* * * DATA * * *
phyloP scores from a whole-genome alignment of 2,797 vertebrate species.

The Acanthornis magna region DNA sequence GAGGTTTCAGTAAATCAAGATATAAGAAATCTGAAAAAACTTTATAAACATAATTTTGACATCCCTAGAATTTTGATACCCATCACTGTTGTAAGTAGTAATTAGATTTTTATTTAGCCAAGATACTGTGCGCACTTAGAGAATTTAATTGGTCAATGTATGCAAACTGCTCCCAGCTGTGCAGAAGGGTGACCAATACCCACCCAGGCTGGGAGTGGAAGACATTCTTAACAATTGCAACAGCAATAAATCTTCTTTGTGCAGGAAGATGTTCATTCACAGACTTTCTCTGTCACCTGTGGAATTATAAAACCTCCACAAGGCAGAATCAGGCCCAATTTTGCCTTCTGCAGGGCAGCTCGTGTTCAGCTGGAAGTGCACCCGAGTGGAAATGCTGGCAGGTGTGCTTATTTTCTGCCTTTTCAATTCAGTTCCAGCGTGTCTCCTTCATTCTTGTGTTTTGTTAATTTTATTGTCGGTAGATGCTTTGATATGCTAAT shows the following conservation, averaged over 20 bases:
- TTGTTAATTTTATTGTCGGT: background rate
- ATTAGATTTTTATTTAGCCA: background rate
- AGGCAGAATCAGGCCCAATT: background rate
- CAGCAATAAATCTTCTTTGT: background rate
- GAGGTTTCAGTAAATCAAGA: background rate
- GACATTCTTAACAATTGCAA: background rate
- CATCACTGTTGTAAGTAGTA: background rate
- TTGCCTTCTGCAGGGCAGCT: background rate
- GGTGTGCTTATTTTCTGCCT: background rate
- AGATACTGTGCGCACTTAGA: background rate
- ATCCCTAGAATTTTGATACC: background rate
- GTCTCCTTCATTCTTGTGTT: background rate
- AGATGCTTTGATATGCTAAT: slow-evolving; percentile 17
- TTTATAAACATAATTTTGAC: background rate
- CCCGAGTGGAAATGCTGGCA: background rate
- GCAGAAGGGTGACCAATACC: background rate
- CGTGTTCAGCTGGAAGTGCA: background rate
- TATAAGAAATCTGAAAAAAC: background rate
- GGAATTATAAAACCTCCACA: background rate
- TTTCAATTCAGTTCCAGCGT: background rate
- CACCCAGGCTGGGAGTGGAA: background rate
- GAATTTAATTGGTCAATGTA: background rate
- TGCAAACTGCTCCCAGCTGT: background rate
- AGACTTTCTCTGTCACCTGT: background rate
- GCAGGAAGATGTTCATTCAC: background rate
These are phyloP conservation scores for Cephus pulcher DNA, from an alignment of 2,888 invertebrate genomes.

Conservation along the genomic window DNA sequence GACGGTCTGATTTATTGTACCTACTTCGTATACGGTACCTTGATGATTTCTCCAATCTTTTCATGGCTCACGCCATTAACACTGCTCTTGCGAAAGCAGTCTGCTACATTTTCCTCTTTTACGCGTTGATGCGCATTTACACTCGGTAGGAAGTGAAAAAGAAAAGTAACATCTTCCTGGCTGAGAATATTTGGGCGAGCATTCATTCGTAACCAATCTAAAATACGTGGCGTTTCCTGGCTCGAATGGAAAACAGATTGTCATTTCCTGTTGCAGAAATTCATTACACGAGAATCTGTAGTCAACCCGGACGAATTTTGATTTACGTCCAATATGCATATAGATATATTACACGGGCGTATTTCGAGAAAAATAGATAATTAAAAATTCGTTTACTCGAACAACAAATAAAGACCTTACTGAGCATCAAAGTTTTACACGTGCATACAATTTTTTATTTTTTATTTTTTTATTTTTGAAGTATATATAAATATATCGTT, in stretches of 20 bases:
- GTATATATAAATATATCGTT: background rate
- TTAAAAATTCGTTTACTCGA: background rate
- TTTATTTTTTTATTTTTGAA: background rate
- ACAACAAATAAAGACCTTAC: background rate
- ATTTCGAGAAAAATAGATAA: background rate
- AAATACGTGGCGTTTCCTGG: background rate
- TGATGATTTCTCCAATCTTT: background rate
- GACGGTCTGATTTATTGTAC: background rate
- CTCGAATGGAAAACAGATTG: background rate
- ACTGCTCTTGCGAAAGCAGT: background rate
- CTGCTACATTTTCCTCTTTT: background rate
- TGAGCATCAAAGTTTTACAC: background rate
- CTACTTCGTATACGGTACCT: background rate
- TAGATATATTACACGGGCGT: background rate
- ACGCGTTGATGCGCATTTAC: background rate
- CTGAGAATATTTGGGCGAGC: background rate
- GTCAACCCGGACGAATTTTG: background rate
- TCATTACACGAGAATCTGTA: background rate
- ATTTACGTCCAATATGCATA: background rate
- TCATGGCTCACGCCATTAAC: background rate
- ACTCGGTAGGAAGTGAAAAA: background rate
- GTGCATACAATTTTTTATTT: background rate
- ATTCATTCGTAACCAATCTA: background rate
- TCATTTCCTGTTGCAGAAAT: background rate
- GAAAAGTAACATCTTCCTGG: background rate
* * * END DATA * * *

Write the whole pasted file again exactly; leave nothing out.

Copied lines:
phyloP scores from a whole-genome alignment of 2,797 vertebrate species.

The Acanthornis magna region DNA sequence GAGGTTTCAGTAAATCAAGATATAAGAAATCTGAAAAAACTTTATAAACATAATTTTGACATCCCTAGAATTTTGATACCCATCACTGTTGTAAGTAGTAATTAGATTTTTATTTAGCCAAGATACTGTGCGCACTTAGAGAATTTAATTGGTCAATGTATGCAAACTGCTCCCAGCTGTGCAGAAGGGTGACCAATACCCACCCAGGCTGGGAGTGGAAGACATTCTTAACAATTGCAACAGCAATAAATCTTCTTTGTGCAGGAAGATGTTCATTCACAGACTTTCTCTGTCACCTGTGGAATTATAAAACCTCCACAAGGCAGAATCAGGCCCAATTTTGCCTTCTGCAGGGCAGCTCGTGTTCAGCTGGAAGTGCACCCGAGTGGAAATGCTGGCAGGTGTGCTTATTTTCTGCCTTTTCAATTCAGTTCCAGCGTGTCTCCTTCATTCTTGTGTTTTGTTAATTTTATTGTCGGTAGATGCTTTGATATGCTAAT shows the following conservation, averaged over 20 bases:
- TTGTTAATTTTATTGTCGGT: background rate
- ATTAGATTTTTATTTAGCCA: background rate
- AGGCAGAATCAGGCCCAATT: background rate
- CAGCAATAAATCTTCTTTGT: background rate
- GAGGTTTCAGTAAATCAAGA: background rate
- GACATTCTTAACAATTGCAA: background rate
- CATCACTGTTGTAAGTAGTA: background rate
- TTGCCTTCTGCAGGGCAGCT: background rate
- GGTGTGCTTATTTTCTGCCT: background rate
- AGATACTGTGCGCACTTAGA: background rate
- ATCCCTAGAATTTTGATACC: background rate
- GTCTCCTTCATTCTTGTGTT: background rate
- AGATGCTTTGATATGCTAAT: slow-evolving; percentile 17
- TTTATAAACATAATTTTGAC: background rate
- CCCGAGTGGAAATGCTGGCA: background rate
- GCAGAAGGGTGACCAATACC: background rate
- CGTGTTCAGCTGGAAGTGCA: background rate
- TATAAGAAATCTGAAAAAAC: background rate
- GGAATTATAAAACCTCCACA: background rate
- TTTCAATTCAGTTCCAGCGT: background rate
- CACCCAGGCTGGGAGTGGAA: background rate
- GAATTTAATTGGTCAATGTA: background rate
- TGCAAACTGCTCCCAGCTGT: background rate
- AGACTTTCTCTGTCACCTGT: background rate
- GCAGGAAGATGTTCATTCAC: background rate
These are phyloP conservation scores for Cephus pulcher DNA, from an alignment of 2,888 invertebrate genomes.

Conservation along the genomic window DNA sequence GACGGTCTGATTTATTGTACCTACTTCGTATACGGTACCTTGATGATTTCTCCAATCTTTTCATGGCTCACGCCATTAACACTGCTCTTGCGAAAGCAGTCTGCTACATTTTCCTCTTTTACGCGTTGATGCGCATTTACACTCGGTAGGAAGTGAAAAAGAAAAGTAACATCTTCCTGGCTGAGAATATTTGGGCGAGCATTCATTCGTAACCAATCTAAAATACGTGGCGTTTCCTGGCTCGAATGGAAAACAGATTGTCATTTCCTGTTGCAGAAATTCATTACACGAGAATCTGTAGTCAACCCGGACGAATTTTGATTTACGTCCAATATGCATATAGATATATTACACGGGCGTATTTCGAGAAAAATAGATAATTAAAAATTCGTTTACTCGAACAACAAATAAAGACCTTACTGAGCATCAAAGTTTTACACGTGCATACAATTTTTTATTTTTTATTTTTTTATTTTTGAAGTATATATAAATATATCGTT, in stretches of 20 bases:
- GTATATATAAATATATCGTT: background rate
- TTAAAAATTCGTTTACTCGA: background rate
- TTTATTTTTTTATTTTTGAA: background rate
- ACAACAAATAAAGACCTTAC: background rate
- ATTTCGAGAAAAATAGATAA: background rate
- AAATACGTGGCGTTTCCTGG: background rate
- TGATGATTTCTCCAATCTTT: background rate
- GACGGTCTGATTTATTGTAC: background rate
- CTCGAATGGAAAACAGATTG: background rate
- ACTGCTCTTGCGAAAGCAGT: background rate
- CTGCTACATTTTCCTCTTTT: background rate
- TGAGCATCAAAGTTTTACAC: background rate
- CTACTTCGTATACGGTACCT: background rate
- TAGATATATTACACGGGCGT: background rate
- ACGCGTTGATGCGCATTTAC: background rate
- CTGAGAATATTTGGGCGAGC: background rate
- GTCAACCCGGACGAATTTTG: background rate
- TCATTACACGAGAATCTGTA: background rate
- ATTTACGTCCAATATGCATA: background rate
- TCATGGCTCACGCCATTAAC: background rate
- ACTCGGTAGGAAGTGAAAAA: background rate
- GTGCATACAATTTTTTATTT: background rate
- ATTCATTCGTAACCAATCTA: background rate
- TCATTTCCTGTTGCAGAAAT: background rate
- GAAAAGTAACATCTTCCTGG: background rate